A handful of speakers at the meeting spoke against the idea of a second amendment resolution. One woman argued that while people will get guns illegally, that doesn't mean there shouldn't be laws.
"People are going to break laws," one resident said. "But we need to make laws that are common sense that will help safety in this country."
Another speaker who was against the resolution said she refused to be bullied for her beliefs.
No one on city council made a motion to pass the resolution, so no action was taken. It's unclear if another resolution will be discussed.
Just hours before Monday's meeting, SB 16 was killed in committee. The bill would have expanded the definition of an assault weapon and outlawed them in the state, as well as outlawed the the selling or transfer of any firearm magazine with a capacity for more than 10 rounds of ammunition.
However, an almost identical bill is still in the House of Delegates.
The City of Waynesboro may become the latest locality to declare itself a 'Second Amendment Sanctuary' on Monday night.
The Waynesboro City Council is holding a special hearing at 7 p.m. at Kate Collins Middle School to hear from the community and make a decision on whether to adopt a resolution like the ones taken up by more than 100 Virginia cities, towns and counties in recent months.
People already made their thoughts heard
, with several speaking against the proposed resolution and many speaking in favor of it, but that was a much smaller scale than what's expected Monday evening.
A little after 6 p.m., nearly an hour away from the scheduled hearing, a long line had already formed outside Kate Collins Middle School.
Special hearings on the topic have drawn thousands of people in other Shenandoah Valley localities that have voted to become Second Amendment Sanctuaries, including a href="https://www.whsv.com/content/news/Hearing-set-to-begin-as-Augusta-County-considers-becoming-a-2nd-Amendment-sanctuary-565802181.html" target="_blank">Augusta County
, as well as the towns of Grottoes, Stanley, and Strasburg.
The town of Mount Jackson is meeting on Monday evening as well.
In Harrisonburg, the topic is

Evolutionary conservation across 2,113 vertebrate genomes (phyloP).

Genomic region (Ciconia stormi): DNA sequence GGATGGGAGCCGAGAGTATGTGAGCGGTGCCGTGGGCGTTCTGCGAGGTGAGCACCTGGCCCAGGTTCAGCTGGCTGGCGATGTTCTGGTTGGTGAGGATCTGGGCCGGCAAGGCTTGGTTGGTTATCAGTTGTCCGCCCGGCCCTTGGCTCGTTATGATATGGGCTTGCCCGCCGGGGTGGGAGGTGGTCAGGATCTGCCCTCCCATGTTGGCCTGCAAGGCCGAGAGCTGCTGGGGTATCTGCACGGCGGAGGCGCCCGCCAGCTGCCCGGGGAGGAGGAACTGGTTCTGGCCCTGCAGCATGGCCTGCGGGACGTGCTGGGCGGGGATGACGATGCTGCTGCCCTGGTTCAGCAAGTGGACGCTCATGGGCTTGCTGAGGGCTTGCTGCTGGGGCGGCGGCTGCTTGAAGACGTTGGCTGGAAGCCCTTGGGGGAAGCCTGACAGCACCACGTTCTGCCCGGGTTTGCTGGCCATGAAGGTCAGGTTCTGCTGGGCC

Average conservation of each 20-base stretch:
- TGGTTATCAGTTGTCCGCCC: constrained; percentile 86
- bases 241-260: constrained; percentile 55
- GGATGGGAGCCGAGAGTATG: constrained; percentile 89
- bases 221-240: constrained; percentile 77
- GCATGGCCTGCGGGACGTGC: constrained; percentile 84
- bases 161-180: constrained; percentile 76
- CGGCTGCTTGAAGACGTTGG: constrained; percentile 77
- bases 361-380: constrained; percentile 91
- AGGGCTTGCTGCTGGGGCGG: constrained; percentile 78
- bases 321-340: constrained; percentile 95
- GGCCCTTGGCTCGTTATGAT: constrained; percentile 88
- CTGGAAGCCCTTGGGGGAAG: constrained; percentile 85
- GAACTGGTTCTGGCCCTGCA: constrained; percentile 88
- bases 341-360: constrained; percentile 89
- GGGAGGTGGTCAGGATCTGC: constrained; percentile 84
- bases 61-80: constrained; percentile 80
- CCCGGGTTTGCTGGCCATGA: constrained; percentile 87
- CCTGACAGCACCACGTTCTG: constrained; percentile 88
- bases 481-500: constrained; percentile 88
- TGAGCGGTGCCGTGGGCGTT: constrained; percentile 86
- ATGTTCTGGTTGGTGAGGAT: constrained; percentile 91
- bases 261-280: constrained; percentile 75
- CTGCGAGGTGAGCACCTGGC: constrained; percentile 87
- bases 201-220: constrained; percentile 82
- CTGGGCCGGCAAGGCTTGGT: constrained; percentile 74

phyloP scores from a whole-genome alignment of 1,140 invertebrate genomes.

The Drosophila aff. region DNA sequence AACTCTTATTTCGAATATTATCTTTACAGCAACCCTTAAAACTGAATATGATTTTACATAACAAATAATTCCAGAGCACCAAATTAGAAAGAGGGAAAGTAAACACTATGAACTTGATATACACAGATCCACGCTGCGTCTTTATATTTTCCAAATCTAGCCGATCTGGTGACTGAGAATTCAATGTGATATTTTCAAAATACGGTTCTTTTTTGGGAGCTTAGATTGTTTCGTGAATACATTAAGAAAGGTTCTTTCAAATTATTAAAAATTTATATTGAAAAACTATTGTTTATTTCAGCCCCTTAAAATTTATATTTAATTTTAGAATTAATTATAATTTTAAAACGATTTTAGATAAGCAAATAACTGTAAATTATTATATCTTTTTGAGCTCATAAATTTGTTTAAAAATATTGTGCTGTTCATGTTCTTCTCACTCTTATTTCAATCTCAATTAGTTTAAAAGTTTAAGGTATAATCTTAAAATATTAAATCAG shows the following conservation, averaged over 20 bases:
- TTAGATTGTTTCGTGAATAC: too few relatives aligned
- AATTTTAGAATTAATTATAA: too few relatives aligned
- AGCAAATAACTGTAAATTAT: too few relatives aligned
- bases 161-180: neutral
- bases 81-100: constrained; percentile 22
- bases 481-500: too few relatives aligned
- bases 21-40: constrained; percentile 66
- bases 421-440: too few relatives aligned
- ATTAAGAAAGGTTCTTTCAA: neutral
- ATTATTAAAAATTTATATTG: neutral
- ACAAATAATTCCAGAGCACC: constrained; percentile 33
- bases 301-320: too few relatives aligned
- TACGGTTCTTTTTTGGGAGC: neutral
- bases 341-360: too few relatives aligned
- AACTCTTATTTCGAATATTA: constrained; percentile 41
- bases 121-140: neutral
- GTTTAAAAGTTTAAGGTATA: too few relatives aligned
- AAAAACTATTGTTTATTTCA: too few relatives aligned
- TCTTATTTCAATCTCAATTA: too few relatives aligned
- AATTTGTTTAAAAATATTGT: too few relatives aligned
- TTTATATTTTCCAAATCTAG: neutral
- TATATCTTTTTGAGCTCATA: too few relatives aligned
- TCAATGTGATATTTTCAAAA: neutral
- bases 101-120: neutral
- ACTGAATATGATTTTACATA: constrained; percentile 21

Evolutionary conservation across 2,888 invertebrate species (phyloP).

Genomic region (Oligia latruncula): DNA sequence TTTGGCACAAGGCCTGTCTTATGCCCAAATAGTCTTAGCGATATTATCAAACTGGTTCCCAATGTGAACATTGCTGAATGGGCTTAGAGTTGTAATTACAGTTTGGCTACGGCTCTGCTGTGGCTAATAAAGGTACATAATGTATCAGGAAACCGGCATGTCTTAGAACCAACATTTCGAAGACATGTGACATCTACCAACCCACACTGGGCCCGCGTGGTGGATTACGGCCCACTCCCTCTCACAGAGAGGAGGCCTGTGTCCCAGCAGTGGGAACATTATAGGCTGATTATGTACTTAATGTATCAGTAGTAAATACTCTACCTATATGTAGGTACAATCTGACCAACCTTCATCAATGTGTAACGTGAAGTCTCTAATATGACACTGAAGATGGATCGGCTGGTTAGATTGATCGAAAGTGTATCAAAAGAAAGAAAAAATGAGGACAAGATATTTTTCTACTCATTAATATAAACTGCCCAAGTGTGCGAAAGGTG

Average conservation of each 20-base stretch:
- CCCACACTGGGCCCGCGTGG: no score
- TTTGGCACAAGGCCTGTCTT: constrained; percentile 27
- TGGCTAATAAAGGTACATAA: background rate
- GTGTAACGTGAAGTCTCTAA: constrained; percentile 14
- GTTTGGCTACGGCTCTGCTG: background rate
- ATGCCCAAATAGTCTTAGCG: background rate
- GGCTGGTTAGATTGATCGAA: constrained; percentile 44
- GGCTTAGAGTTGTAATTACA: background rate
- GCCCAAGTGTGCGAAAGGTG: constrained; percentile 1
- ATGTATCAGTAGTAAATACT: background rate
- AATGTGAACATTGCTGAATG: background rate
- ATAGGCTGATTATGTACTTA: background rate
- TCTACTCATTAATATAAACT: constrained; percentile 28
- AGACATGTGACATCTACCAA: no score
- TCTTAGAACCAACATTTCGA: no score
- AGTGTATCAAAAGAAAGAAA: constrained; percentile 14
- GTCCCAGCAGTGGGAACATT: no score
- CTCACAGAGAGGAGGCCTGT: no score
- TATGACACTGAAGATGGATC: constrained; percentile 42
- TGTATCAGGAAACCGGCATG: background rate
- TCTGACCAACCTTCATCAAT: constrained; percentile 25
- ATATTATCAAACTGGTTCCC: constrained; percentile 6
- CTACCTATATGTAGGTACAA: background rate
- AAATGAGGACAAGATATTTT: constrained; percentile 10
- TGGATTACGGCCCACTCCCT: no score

this Tuesday, Jan. 14.
The statewide 'Second Amendment Sanctuary' movement comes after Democrats won control of the Virginia Senate and House of Delegates for the first time in over two decades in November, and Governor Ralph Northam pledged to pass "common sense gun control legislation."
Supporters of these resolutions argue that proposed gun laws are unconstitutional and infringe on their Second Amendment rights.
On Monday morning, the
one of the most controversial gun bills for the 2020 session – a href="http://lis.virginia.gov/cgi-bin/legp604.exe?201+sum+SB16" target="_blank">SB 16
, which would make it a Class 1 misdemeanor "to import, sell, barter, or transfer any firearm magazine designed to hold more than 10 rounds of ammunition" and expand the definition of "assault firearm" under Virginia law, prohibiting anyone from possessing a gun that meets the new definition of "assault firearm." Possessing or transporting a gun under the new definition of an "assault firearm" would become a Class 6 felony.
However, the same committee passed bills to institute a "one gun a month" law for handguns, establish universal background checks, and put into effect red flag laws. Those bills next go before the full Senate, which is narrowly split, with 21 Democrats and 19 Republicans, with some Democrats expressing hesitation about bills that reach far.
To counter possible gun control laws, the concept of becoming a 'Second Amendment sanctuary,' started soon after the election in the fall, means that a county expresses its intent that its public funds not be used to restrict Second Amendment rights.
According to the resolution passed in Rockingham County, for instance, the Board of Supervisors "expresses its continuing intent to uphold, support and defend all rights protected and guaranteed by the Constitution of the Commonwealth of Virginia and the Constitution of the United States."
, Attorney General Mark Herring concluded that localities and local constitutional officers “cannot nullify state laws” and must follow any gun violence prevention measures passed by the General Assembly.